Keywords: GEOPHYSICS
    Type: Journal of Geophysical Research (ISSN 0148-0227); 99; A9; p. 17,601-17,608
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  • 26
    Publication Date: 2011-08-24
    Description: The data from the infrared telescope (IRT), which was flown on space shuttle Challenger Spacelab 2 mission (July 1985), were originally reported by Koch et al. (1987) as originating from near orbital emissions, primarily H2O. In this study, analysis of this data was extended to determine the collisional cross sections for the excitation of the low lying vibrational levels of H2O, present in the orbiter cloud, by atmospheric O(3P). The evaluation of the contribution to the measured signal from solar excitation and ram O excitation of outgassing H2O permits the determination of the H2O column density and the excitation cross section of the (101) level at an O(3P) velocity of approximately 7.75 km/s. Contributions to the radiation in the 1.7-3.0 micron band by transitions from the (100), (001), and multiquantum excited levels are discussed. The findings of the study are (1) the IRT data for the 4.5-9.5 micron and the nighttime data for the 1.7-3.0 micron sensors are consistent with being explained by collision excitation of H2O by O(3P), (2) diurnal variations of 4.5-9.5 micron intensities follow the model predicted O density for a full orbit, (3) daytime increases in the H2O cloud density were not evident, (4) the cross sections for the collisional excitation process are derived and compared to values computated by Johnson (1986) and Redmon et al. (1986), (5) theoretical investigation suggests greater than 60% of the radiation from H2O is a result of multiphoton emission resulting from collisional multiquanta excitation, and (6) the large daytime increase in the 1.7-3.0 micron intensity data suggests that O(+) may likely be instrumental in producing excited H2O(+) through charge exchange.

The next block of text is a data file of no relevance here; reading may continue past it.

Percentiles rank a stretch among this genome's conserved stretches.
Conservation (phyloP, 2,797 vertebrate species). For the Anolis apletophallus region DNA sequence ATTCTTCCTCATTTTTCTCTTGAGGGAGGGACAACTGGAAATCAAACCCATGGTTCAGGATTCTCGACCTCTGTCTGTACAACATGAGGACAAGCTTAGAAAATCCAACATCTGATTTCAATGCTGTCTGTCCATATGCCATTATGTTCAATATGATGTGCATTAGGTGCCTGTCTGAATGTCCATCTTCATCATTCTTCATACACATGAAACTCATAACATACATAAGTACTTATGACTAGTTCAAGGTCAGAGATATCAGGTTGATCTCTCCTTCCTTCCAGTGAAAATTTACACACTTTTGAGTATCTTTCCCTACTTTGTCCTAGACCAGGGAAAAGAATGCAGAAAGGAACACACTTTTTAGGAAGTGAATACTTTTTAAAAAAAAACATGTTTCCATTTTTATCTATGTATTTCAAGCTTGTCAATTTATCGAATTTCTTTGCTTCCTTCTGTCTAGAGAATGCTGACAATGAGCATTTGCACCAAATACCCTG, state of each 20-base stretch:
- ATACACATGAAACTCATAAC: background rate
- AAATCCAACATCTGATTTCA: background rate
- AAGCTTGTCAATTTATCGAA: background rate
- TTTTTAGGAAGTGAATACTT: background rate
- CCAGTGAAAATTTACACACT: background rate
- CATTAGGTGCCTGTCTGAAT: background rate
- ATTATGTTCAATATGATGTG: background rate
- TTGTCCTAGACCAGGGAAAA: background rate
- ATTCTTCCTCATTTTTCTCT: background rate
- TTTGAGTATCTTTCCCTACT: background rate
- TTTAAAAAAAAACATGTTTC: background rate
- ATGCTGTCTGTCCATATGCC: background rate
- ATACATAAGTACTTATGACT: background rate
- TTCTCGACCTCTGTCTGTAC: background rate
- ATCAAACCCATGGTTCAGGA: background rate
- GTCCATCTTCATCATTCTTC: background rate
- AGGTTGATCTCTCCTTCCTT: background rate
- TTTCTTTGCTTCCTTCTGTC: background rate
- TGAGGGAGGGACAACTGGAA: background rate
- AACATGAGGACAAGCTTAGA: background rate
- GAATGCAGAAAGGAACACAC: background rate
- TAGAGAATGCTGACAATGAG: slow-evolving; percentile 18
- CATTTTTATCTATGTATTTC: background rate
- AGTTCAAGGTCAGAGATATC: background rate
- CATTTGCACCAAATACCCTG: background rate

Keywords: GEOPHYSICS
    Type: Journal of Geophysical Research (ISSN 0148-0227); 99; A9; p. 17,559-17,575
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  • 27
    Publication Date: 2011-08-24
    Description: Khabarovsk transmitter signals (15.0 kHz, 48 deg N, 135 deg E) were observed on the high-altitude (approximately 15000 km) Dynamic Explorer 1 (DE 1) and the low-altitude (approximately 960) km COSMOS 1809 satellites during a 9-day period in August 1989. On 7 out of 9 days the linear wave receiver (LWR) on the DE 1 satellite also detected signals from the Alpha transmitter (11.9-15.6 kHz) in Russia and an Omega transmitter (10.2-13.6 kHz) in Australia, as well as natural VLF emissions such as hiss, chorus, whistlers, and wideband impulsive signals. On two days, August 23 and 27, 1989, observations of the Khabarovsk transmitter signals were simultaneously carried out at high altitude on thre DE 1 satellite and at low altitude on the COSMOS 1809 satellite. Analysis of data from these 2 days has led to several new results on the propagation of whistler mode signals in the Earth's magnetosphere. New evidence was found of previously reported propagation phenomena, such as (1) confinement of transmitter signals in the conjugate hemisphere at ionospheric heights (approximately 1000 km), (2) observation of direct multipath propagation on both DE 1 and COSMOS 1809, (3) detection of ionospheric irregularities of is less than or equal to 100 km scale size with a few percent enhancement in electron density. We also report the first direct detection of a magnetospheric dust at L = 2.94 which was believed to be responsible for the ducted propagation of Khabarovsk signals observed in the COSMOS 1809 satellite. Our study also indicates that duct end points can extend down to at least approximately 1000 km. The peak electric and magnetic fields of ducted Khabarovsk transmitter signals at approximately 1000 km were 520 micro V/m and 36 pT respectively. Estimated field strengths of these signals inside the dust at the geomagnetic equator were 57 micro V/m and 12 pT for electric and magnetic field respectively. The results of two-dimensional ray tracing simulations were consistent with the observations of the nonducted whistler-mode propagation of Khabarovsk (15 kHz) and Alpha (11.9 kHz) signals from the transmitter location to the DE 1 and COSMOS 1809 satellites. Our results have direct implications for the question of accessibility of waves injected from the ground to various regions of the ionosphere and the magnetosphere.
    Keywords: GEOPHYSICS